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92.9fm Regional News

  • Writer's pictureAlayna Fong

Emu Creek on sale after 155 years

For the first time in 155 years, Walcha’s historic Emu Creek is listed for sale and open to expressions of interest through LAWD real estate agents.

Originally purchased in 1868 for one pound per acre, the now 3,026 hectares is expected to fall within the mid-$30 million range, reflecting its position in the sought-after and high rainfall Walcha grazing district.

Located 13km from Walcha, the property features a well-maintained 1908 homestead and, over the last six generations, it has been developed to be a thriving breeding and fattening operation with a capacity to maintain 25,000 DSE.

LAWD Senior Director Col Medway said the property, rich in history, posed a significant development opportunity and would attract interest from parties in search of a premium grazing asset.

“Emu Creek has been run and well maintained by current owners Mark and Angie Berry. It’s a privilege to have the opportunity to be involved in the transaction of such a remarkable and unique property,” Mr Medway said.

“Benefiting from an average of 700mm rainfall per annum, the property will suit any institutional investor or large farming family looking for scale and will cater for any mix of livestock production.

“There is also a significant opportunity for further development which will provide new owners with the ability to increase the operational scale of the property.”

Emu Creek ranges in topography from gently sloping alluvial creek flats to undulating low grazing hills and timbered ridgelines. Soils vary across the property to include fertile red and black basalt soils (Chocolate Soils and Euchrozems) through to New England Trap soils (Soliths, Red & Yellow Podzolics).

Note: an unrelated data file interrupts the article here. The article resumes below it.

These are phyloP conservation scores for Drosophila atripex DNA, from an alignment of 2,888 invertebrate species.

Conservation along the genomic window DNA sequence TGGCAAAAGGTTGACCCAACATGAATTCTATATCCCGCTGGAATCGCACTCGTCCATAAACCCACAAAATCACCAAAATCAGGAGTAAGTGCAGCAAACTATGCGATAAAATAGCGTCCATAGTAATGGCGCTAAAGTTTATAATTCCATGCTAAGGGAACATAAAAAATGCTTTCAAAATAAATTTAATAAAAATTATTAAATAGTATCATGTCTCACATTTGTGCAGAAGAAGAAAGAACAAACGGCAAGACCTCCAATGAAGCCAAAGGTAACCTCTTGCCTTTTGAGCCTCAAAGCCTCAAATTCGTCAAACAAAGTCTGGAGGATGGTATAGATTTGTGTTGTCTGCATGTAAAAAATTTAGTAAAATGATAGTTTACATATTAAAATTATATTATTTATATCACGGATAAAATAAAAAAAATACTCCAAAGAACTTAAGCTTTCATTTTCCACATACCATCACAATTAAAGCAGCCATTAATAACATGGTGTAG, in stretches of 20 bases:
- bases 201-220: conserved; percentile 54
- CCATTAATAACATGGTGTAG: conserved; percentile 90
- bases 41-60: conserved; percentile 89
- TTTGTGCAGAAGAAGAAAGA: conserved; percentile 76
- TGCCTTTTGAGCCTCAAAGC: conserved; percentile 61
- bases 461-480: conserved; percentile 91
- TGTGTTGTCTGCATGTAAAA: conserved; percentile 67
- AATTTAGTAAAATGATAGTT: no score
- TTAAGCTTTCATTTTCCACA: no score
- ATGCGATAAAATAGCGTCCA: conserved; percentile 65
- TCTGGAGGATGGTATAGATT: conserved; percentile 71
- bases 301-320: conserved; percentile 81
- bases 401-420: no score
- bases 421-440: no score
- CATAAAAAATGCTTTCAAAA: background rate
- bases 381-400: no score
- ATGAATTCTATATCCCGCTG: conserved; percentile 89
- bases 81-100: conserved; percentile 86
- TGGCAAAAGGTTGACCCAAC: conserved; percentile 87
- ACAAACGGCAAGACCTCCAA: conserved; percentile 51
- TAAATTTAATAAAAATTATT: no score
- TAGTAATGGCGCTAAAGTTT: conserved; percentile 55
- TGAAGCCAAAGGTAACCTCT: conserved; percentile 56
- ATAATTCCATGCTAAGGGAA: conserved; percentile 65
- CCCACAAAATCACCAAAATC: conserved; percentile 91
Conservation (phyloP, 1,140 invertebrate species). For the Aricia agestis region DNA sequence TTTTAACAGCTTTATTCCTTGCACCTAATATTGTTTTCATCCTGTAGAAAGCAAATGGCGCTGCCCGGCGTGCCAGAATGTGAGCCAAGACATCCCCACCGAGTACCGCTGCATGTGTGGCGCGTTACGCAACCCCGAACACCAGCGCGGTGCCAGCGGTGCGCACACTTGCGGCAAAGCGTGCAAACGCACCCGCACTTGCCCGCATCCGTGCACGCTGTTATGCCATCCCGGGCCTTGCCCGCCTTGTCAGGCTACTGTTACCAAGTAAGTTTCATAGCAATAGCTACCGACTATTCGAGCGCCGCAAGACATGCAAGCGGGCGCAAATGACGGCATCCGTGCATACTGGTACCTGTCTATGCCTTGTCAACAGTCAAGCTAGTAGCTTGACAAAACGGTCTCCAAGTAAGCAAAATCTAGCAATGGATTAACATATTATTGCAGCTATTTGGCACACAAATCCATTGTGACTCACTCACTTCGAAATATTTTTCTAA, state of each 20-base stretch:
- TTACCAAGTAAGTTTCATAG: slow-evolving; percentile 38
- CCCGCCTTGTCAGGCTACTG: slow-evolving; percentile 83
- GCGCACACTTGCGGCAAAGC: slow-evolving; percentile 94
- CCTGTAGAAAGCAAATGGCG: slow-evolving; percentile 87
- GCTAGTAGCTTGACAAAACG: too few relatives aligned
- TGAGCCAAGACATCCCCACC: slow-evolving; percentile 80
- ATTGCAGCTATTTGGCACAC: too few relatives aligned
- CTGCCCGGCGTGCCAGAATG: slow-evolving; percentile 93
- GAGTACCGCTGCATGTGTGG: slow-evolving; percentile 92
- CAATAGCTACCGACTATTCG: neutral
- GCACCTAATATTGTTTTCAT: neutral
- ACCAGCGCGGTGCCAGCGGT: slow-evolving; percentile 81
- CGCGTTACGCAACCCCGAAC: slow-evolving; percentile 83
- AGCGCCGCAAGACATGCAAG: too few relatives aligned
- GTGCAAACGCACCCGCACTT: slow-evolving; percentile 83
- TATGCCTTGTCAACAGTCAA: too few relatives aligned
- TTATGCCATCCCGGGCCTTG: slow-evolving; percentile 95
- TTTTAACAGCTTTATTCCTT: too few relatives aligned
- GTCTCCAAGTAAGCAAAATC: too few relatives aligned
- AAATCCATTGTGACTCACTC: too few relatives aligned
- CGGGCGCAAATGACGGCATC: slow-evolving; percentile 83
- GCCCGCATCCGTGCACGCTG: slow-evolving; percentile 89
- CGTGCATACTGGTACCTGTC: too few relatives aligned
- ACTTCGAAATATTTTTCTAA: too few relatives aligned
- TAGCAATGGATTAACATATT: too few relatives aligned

The property has strong water supply through a number of sources, in part made up by a total 24km of frontage to a number of creeks including Dog Trap Creek, Emu Creek and Brookmount Creek.

Additionally, stock water is provided by a series of 28 dams, while six bores and a solar pump from Brookmount Creek deliver water to head tanks which gravity feed 37 strategically placed concrete troughs.

Mark and Angie Berry are excited for their next chapter and said Emu Creek has been a wonderful home to all of them over the generations, and it has been an enormous privilege to be the custodian of the beautiful property.

A brief history of Emu Creek

Emu Creek was purchased by George Robert Gill for one pound per acre - the minimum price for rural land at the time - at the Maitland Town Hall in 1868.

The property was sparsely developed with an old station cottage, a woolshed, barn, cultivation paddock, and a washpool nearby and was gradually transformed into a superfine wool growing enterprise, comprising at one time of more than 40,498 hectares (100,000 acres).

In 1874, Mr Gill was the first to import Vermont Merino sheep from San Francisco to Australia to establish his flock and later, he formed a Merino stud on stock from Havilah Station, Mudgee and introduced rams too from Trefussis, Valleyfield, and Winton stud from Tasmania, as well as the Merriville stud of Yass.

By 1908, George Robert Gill II built the existing homestead with modern amenities including electricity and the telephone.

Steam engines were installed to drive farm machinery and the family was among the first in the area to embrace the automobile as their means of transport.

By the 1950s new technology was again being embraced by George Reginald Gill including aerial application of superphosphate and clover seed, trucks, tractors, 240-volt electricity, modern telephone, refrigerators, electric heating, hot and cold running water and new shearing machines.

Prized by British, Italian and French mills, Emu Creek’s wool gained international acclaim.

It was under George Robert Black Gill’s management that Emu Creek was recognised internationally as producing some of the finest Superfine Merino wool in the world.

The family achieved record prices on countless occasions and were repeat winners of the prestigious English Lumb’s Golden Bale Award and two-time winners of the Italian Ermenegildo Zegna Award.

Today, the grand 1908 homestead sits among the magnificent five-acre garden, meticulously maintained and renovated to incorporate modern living expectations, and is home to the family’s sixth generation.


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